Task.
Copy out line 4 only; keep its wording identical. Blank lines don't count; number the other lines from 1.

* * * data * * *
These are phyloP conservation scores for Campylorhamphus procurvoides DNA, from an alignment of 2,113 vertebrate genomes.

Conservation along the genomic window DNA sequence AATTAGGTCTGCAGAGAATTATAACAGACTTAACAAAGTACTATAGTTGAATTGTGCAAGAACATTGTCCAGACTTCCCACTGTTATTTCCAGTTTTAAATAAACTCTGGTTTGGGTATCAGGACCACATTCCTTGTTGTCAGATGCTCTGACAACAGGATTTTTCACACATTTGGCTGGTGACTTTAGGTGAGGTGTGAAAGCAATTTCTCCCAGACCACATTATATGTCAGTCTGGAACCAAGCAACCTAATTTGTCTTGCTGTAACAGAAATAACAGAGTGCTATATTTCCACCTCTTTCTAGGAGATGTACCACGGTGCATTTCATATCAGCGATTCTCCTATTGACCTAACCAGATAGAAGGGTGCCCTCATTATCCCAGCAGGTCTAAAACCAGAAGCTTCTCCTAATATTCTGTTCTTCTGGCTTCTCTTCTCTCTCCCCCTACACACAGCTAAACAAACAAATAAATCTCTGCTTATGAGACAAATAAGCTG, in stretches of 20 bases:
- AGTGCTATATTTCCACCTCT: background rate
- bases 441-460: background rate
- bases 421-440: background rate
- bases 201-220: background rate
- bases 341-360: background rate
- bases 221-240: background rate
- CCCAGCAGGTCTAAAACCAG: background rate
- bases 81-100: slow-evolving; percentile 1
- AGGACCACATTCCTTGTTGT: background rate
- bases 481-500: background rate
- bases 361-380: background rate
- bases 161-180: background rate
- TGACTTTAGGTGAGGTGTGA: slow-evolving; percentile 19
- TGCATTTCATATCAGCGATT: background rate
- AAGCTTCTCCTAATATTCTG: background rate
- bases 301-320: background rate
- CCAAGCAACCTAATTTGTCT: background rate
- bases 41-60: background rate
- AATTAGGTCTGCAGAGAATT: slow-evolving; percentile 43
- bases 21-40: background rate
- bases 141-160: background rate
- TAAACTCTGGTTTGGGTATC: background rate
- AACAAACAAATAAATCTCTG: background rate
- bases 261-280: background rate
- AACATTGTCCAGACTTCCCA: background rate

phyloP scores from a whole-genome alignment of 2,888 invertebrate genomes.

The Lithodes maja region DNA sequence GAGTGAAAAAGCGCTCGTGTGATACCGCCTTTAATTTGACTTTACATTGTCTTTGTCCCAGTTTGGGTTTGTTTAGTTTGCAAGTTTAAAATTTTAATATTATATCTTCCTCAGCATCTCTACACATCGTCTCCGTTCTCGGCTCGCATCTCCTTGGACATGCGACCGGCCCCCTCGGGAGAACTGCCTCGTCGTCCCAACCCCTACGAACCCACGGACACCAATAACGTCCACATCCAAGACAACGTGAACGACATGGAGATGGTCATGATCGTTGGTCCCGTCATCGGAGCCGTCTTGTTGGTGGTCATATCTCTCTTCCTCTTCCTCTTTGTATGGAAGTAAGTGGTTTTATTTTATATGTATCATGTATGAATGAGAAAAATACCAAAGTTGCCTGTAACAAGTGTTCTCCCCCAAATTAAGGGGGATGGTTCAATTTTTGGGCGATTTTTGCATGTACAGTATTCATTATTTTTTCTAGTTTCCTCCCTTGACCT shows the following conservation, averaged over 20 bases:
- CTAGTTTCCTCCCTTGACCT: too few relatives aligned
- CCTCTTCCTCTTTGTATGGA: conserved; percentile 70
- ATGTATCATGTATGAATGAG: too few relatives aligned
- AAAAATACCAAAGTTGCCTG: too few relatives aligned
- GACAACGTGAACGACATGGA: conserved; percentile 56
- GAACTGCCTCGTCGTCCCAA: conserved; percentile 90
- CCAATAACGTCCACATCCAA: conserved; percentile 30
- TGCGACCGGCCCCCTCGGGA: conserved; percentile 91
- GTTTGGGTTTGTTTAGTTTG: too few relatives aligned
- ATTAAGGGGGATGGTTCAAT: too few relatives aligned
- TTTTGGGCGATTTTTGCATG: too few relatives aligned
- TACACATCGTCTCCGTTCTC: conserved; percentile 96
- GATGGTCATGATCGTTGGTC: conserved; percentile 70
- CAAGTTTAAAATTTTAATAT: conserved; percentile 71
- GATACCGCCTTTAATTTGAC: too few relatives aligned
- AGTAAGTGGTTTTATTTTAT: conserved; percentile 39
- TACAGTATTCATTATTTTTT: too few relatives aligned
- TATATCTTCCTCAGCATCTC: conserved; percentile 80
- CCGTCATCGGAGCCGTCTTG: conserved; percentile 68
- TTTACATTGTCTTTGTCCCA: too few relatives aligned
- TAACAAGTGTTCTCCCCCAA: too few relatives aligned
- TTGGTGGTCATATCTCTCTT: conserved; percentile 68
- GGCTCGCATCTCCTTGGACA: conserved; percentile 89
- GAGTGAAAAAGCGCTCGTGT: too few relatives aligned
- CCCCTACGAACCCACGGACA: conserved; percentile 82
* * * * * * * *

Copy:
- bases 441-460: background rate